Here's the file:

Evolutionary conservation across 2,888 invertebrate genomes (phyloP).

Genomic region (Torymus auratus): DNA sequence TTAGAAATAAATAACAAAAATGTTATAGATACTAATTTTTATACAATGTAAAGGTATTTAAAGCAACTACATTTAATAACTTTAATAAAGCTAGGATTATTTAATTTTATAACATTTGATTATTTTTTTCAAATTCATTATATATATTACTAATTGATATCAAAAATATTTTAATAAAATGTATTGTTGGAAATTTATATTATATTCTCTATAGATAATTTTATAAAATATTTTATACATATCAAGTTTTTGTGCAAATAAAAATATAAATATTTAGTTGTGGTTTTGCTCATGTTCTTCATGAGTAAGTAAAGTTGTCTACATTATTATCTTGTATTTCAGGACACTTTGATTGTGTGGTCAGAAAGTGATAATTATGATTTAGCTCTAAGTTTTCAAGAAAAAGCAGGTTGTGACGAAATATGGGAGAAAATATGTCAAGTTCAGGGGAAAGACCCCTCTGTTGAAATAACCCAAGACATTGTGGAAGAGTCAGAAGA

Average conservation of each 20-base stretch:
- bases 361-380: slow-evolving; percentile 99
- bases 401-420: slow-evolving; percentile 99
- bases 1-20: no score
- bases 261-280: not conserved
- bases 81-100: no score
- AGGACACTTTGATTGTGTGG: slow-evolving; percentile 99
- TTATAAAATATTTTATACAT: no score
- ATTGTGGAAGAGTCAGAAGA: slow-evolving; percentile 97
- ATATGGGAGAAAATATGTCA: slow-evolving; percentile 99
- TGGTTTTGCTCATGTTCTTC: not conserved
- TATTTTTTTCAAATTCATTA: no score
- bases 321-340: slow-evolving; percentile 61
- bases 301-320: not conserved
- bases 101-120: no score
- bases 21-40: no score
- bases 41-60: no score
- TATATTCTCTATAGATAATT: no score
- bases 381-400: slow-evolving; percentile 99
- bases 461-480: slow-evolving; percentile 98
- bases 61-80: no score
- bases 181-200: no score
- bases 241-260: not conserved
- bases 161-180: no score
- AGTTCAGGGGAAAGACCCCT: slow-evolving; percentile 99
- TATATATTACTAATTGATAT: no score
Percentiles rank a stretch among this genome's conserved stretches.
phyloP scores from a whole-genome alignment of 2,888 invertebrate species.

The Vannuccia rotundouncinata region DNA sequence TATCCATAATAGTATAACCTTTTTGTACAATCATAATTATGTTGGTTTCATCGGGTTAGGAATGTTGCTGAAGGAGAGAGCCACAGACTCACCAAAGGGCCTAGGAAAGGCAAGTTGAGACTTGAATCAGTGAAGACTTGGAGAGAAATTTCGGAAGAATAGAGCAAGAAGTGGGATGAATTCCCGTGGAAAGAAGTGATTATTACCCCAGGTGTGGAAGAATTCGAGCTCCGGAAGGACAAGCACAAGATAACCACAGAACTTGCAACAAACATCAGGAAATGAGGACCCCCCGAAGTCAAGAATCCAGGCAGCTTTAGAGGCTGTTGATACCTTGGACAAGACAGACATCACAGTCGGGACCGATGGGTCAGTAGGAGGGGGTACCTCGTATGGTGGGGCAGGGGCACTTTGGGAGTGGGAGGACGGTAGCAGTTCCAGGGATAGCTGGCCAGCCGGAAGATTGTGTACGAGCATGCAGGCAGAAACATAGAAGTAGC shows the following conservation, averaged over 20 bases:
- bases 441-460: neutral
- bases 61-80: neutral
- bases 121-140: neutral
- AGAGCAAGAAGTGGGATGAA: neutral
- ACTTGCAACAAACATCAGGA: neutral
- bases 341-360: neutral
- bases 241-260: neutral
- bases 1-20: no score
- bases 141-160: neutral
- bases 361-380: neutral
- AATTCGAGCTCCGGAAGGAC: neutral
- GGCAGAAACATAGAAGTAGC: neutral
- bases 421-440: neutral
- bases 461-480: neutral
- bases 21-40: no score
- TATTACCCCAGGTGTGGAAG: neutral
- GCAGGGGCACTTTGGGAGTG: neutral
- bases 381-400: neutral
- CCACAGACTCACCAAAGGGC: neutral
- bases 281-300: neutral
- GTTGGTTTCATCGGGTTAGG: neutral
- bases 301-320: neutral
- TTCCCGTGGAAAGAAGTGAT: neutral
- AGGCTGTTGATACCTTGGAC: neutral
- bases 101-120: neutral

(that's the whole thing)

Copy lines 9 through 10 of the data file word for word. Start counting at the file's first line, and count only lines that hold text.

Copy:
- AGGACACTTTGATTGTGTGG: slow-evolving; percentile 99
- TTATAAAATATTTTATACAT: no score